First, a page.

Monday, November 28, 2011

100 things: St James's Park to the National Portrait Gallery

I've not got around to writing this post for a while and I think it's because, you know, the National Portrait Gallery is fab and all that but it didn't quite have the thrill of discovery of some of the other places I've been so far. This was perhaps particularly because of the unfortunate arrival, while I was going round the First Actresses exhibition, of a class of either sixth formers or  new undergraduates (young, reasonably trendy, monosyllabic) and their very loud, confident, slightly patronising teacher, whose voice echoed around the space and made it really difficult to focus on what I was looking at. In Italy tour guides were banned from a lot of places, a policy I liked.

However, I'm starting near the end. I began by getting off the tube at St James's Park. One of the things that I think a lot of non-Londoners don't realise is how walkable the city centre actually is. The tube map, though beautiful, is quite deceptive. St James's Park tube station in a way isn't the best place to start, despite its name, because it brings you to the middle of the south of the park rather than to one end, but it was a bit of a last minute thought, when I realised that I could do a good route through the park, up Whitehall and across Trafalgar Square to the gallery. The park was lovely, the leaves were all autumnal, the pelicans were unexpected but there were a few too many tourists about.

Whitehall was a bit disappointing too. I don't need all the fingers on one hand to remember the number of times I've knowingly walked up Whitehall, which is perhaps a bit rubbish for a so-called-Londoner, but I'm quite glad I haven't bothered more often. You think it's going to be so much more impressive than it is. I was struck by the number of red telephone boxes around the HM Revenue and Customs building. Do people particularly need to make phone calls when coming out of there or is it just to cater to the tourist photo opportunities? There were lots of those happening. My favourite things were these slightly random but impressive wrought iron gates and the memorial to the women of World War Two which I'm not sure I knew about before: shame it's in the middle of a busy road like the Cenotaph, but rather beautifully evocative with all the empty uniforms hung up on pegs: not only symbolising the work done by women during the war but also the way in which many of them had to give up those jobs again afterwards, probably mostly reluctantly.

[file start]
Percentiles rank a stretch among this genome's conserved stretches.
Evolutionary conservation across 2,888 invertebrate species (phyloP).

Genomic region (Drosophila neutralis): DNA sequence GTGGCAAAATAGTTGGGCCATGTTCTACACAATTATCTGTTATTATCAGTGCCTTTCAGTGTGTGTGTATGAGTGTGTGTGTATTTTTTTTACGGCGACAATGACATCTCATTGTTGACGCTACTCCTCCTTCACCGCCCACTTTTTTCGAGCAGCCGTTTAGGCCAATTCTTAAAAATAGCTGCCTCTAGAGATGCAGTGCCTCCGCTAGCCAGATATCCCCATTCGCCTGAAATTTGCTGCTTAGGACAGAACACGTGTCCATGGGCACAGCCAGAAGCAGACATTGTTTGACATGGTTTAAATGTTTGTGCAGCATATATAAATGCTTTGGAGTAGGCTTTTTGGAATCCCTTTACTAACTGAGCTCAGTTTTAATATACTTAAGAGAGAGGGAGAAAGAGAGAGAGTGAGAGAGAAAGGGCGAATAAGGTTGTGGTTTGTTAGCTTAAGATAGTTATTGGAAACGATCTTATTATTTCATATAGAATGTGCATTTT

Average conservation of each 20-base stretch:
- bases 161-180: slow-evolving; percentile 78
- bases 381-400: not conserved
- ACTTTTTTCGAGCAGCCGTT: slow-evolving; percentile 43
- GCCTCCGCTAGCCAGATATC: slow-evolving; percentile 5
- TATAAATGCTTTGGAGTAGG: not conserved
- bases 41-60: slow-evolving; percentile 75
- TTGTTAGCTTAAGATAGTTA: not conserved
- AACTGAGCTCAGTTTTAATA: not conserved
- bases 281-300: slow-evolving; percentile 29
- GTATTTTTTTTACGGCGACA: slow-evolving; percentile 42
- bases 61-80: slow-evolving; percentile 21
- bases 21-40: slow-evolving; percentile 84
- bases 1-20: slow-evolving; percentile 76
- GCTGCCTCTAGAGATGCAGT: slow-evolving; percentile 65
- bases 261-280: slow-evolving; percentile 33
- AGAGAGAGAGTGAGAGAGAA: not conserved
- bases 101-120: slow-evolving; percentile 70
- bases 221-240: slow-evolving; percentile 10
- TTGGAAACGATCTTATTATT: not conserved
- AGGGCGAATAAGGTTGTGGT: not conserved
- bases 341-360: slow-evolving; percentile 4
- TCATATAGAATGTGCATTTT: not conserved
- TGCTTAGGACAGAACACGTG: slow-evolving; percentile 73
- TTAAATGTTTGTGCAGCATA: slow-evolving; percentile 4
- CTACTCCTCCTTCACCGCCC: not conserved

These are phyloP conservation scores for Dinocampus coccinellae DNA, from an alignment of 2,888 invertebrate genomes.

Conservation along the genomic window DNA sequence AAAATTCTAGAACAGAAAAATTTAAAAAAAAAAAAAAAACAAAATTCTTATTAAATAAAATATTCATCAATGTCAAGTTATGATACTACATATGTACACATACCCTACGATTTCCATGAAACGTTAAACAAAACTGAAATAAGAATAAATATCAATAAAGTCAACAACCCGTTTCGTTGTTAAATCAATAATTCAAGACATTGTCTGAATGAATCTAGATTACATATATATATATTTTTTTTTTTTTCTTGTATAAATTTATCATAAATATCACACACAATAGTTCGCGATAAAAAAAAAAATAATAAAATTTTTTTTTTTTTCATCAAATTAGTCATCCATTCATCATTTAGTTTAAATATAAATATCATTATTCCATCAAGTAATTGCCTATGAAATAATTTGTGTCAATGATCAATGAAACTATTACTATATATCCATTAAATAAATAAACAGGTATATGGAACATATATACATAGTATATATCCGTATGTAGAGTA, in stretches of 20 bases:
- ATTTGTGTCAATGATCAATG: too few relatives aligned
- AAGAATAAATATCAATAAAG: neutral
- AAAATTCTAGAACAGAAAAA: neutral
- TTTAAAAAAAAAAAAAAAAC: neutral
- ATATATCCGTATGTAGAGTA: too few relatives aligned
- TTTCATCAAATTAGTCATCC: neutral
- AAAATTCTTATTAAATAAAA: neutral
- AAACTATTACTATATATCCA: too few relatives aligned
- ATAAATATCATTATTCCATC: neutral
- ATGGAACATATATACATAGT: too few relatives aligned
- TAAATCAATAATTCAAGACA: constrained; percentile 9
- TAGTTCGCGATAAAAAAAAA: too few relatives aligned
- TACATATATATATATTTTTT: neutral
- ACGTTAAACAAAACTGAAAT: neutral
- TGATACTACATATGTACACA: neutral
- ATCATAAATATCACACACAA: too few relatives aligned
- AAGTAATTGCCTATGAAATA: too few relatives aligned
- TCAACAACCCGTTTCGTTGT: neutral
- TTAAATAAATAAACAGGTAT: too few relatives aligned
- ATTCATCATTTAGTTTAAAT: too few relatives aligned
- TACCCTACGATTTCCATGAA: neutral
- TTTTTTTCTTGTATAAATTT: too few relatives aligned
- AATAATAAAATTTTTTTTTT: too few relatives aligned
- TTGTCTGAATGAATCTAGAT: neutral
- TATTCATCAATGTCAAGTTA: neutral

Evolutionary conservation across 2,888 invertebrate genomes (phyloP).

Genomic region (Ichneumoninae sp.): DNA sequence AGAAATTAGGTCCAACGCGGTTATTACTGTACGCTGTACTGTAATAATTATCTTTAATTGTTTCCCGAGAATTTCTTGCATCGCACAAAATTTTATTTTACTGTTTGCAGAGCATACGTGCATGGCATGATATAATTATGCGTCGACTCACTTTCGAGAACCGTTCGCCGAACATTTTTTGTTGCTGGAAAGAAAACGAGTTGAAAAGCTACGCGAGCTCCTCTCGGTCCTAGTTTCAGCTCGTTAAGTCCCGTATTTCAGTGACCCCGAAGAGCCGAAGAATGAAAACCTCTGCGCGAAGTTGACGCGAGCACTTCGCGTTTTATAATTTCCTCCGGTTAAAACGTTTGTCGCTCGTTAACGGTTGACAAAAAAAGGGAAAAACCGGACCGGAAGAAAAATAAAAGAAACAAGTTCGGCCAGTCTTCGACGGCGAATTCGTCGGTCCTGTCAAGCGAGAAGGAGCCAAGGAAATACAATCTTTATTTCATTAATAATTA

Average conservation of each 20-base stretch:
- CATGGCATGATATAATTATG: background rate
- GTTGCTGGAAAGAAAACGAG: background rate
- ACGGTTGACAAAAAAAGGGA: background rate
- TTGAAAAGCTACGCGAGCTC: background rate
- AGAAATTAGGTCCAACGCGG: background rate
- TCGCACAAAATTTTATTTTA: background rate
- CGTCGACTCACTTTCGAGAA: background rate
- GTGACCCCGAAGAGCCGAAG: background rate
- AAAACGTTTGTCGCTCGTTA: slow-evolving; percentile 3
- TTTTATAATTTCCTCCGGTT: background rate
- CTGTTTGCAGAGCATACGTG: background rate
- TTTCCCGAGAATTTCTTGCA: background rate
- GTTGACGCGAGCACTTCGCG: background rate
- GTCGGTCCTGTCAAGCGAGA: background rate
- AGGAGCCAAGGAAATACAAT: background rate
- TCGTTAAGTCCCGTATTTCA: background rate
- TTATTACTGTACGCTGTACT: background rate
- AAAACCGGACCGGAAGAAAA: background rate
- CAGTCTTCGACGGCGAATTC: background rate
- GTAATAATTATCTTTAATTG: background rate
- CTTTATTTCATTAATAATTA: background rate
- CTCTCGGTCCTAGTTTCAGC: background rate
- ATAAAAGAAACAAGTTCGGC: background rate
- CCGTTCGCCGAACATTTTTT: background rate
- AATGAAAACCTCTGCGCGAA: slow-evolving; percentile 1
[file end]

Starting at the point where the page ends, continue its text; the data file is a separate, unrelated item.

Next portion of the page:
Making it to Trafalgar Square I managed to get a rare photo of one of the lions without a person on it or in front of it. Thinking about it I should have checked out the Fourth Plinth - I think it's the Ship in the Bottle at the moment, and I do like the contemporary art concept - but instead I paused for some lunch and a quick squiz at St Martin's. There's a church which is successfully engaging with what's going on around it, frequently hosting demonstrations on its steps and running a programme of support for the homeless, without sacrificing some revenue opportunities like the Cafe in the Crypt.

Finally I got to the National Portrait Gallery. I do like it very much: I'm a fan of portraits generally and it definitely bears repeat visits as there is so much there, and the exhibitions change regularly, particularly downstairs with the modern sections. I've been quite recently (to see the BP Portrait Award as also recommended by Lucy, which was fab and I'd have willingly gone to again but has now finished) but it didn't matter at all. Looking at the website there is a lot that looks interesting which I didn't see. Though of course the main part of the gallery is free and I'm not normally a big one for paying for exhibitions if I don't have to, I did fork out £2 for the Taylor Wessing Photographic Portrait Prize, which was really interesting even if I do slightly agree with the controversy over the winner, and also for the First Actresses exhibition as already mentioned, more expensive at £12. I wouldn't necessarily recommend this to everyone unless you're particularly interested in the subject, even on days when annoying teachers aren't around, but I did my undergraduate dissertation on the actresses so felt it was worth a look, and there are some lovely portraits. I particularly liked the couple by Reynolds and one of Lavinia Fenton. I was also quite surprised by how many of them went on to become writers and playwrights: I've read about Mary Robinson but didn't realise there were quite a few others such as Elizabeth Inchbald and Sarah Siddons. You hear more often either about their scandalous reputations or how they left the stage when they got married: perhaps typical of how women have been portrayed in history.

I did also go up to the top floor restaurant as recommended, and the view did indeed look quite amazing over the rooftops towards Trafalgar Square on a rather misty day, but it seemed a bit too posh to be worth it for a solo cup of tea. The menu looked good: perhaps somewhere to go for a treat before the theatre? Not really for someone trying to rediscover London on a budget. Otherwise, not too bad an afternoon on balance: thanks Leah, Rose, and Lucy.

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